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Mobile phone companies close dead spots

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Bonn/Düsseldorf (dpa) – Germany’s telecommunications industry is making some progress in closing dead spots in rural areas.

Deutsche Telekom and Vodafone announced a provisional result for a cooperation on Tuesday: As a result of this cooperation, more than 2,000 “grey spots” in Germany have disappeared since the summer of 2021. “Gray spots” means that only one of the three carriers German network is broadcasting there; customers of the other two do not have 4G reception there. Half are Telekom locations and half are Vodafone locations. So if you use the Vodafone network, for example, you now have 1,000 fewer dead spots in all of Germany.

The two companies rely on so-called network sharing, in which they allow each other on the antennas. By the summer of 2022 they want to close 1,000 more gray points.

According to the Federal Network Agency, the gray areas still cover 6.44 percent of Germany. This value is from January. That was 0.36 percentage points less than in October 2021. Most of the progress is likely due to the cooperation between Vodafone and Telekom. The companies themselves do not provide any information about the area, so it is not clear how large the area is that can no longer be assigned to gray areas due to the activation that began in the summer of 2021. It is estimated that it is more of one percent.

Telekom and Vodafone had already announced the alliance in 2020. At the time, however, the Federal Cartel Office had concerns: the two companies announced that they would also open antennas for Telefónica (O2), and the bipartisan pact became a tripartite alliance. with cooperation between these three companies. This, in turn, softened the lines of concern from the Bonn competition authorities.

As far as cooperation with Telefónica is concerned, things are not that advanced. A Telefónica spokesman said that the first locations would be activated as part of the cooperations in the coming months. In general, it is about 2000 locations of own antennas, some of them for Telekom and others for Vodafone.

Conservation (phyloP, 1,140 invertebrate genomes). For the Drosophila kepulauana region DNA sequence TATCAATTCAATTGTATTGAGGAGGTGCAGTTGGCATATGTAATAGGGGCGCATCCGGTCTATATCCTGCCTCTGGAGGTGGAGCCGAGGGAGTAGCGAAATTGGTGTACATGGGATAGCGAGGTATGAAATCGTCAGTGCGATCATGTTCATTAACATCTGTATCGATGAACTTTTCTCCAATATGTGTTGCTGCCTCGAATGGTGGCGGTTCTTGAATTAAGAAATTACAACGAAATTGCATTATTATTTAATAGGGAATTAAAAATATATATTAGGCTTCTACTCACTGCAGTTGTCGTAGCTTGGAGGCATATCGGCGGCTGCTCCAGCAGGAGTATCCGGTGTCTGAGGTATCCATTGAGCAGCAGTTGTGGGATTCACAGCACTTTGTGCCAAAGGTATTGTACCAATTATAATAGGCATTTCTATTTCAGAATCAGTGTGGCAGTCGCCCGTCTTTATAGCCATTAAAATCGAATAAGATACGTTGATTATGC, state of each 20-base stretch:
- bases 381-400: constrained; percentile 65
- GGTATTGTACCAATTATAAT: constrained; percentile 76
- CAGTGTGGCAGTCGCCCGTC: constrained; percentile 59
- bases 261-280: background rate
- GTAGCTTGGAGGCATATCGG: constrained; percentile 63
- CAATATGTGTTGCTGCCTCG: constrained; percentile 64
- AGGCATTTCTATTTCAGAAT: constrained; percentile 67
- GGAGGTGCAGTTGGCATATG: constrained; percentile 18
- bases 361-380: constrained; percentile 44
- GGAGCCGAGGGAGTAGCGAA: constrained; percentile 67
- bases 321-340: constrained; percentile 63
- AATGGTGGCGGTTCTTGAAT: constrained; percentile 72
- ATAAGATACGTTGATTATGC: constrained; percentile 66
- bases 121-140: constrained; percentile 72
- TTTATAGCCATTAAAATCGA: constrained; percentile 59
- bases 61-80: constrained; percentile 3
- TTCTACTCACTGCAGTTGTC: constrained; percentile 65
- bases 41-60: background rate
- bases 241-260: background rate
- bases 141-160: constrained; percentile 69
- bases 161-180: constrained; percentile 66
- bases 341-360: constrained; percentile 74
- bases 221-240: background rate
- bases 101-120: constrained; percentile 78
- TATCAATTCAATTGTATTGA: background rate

In exchange, Telefónica obtains access to the same number of antenna locations as the competition. However, the numbers cannot be compared one by one with the numbers in the gray areas of Vodafone and Telekom, because the information from Telefónica also includes new locations in the so-called white areas where no network operator is present; closing the white areas is possible to other industry collaboration. Vodafone and Telekom figures only refer to gray areas.

Vendor managers were pleased with the progress of their cooperation. They are creating more networks for Germany and are “fully on track,” said Vodafone Germany boss Hannes Ametsreiter. His counterpart at Telekom, Srini Gopalan, emphasized that cooperation is taken very seriously.

Consumer advocates rated the progress positively, but also voiced criticism. Felix Flosbach of the North Rhine-Westphalia consumer advice center pointed out that consumers who previously lived in a town with only one mobile phone network had long had no choice in choosing their network operator. “Better offers from other providers are out of the question for them, so they are in a weak position.” The cell phone industry’s anti-deadlock alliance is good news for consumers, “but it’s unfortunate it didn’t happen much sooner.” Also, there are advances in terms of area coverage, but the industry still has a long way to go.

White dots, i.e. areas without any 4G networks, should gradually disappear from the map. According to the Federal Network Agency, this is still about four percent of the country’s area. Telecommunications companies are also cooperating here: they will have new radio masts built by 2024, on which they will be able to hang all their antennas.

Why are competitors working together? In fact, it makes your network coverage a bit more similar. In a town with only one mobile phone network so far, the operator of this network loses its unique selling point and the villagers could go over to the competition if their network is also available. Such effects are likely to exist, but are probably not very significant. It is much more important that companies save high costs by joining their expansion forces and move faster than ever before in meeting state expansion requirements.

There is another reason to hope that there will be fewer deadlocks in the future than there are today. A federal “mobile communications infrastructure company” founded at the beginning of 2021 recently launched its first call for funding: Funds are now available for a standoff in the Bavarian Forest so that a mast can be erected there.

The federal company wants to close many other deadlocks with a total of 1.1 billion euros in financing. The installation is responsible for deadlocks where the mobile communications industry does not want to take on the expansion itself. Such a call for funding gives hope that even the “hard cases” below the deadlocks will be addressed. However, he also made it clear that the fight against the “offline” indication on the cell phone screen is a protracted affair: the radio mast, to be built on the market in the Bavarian town of Lam, will not be completed. until the end of 2023 at the earliest.

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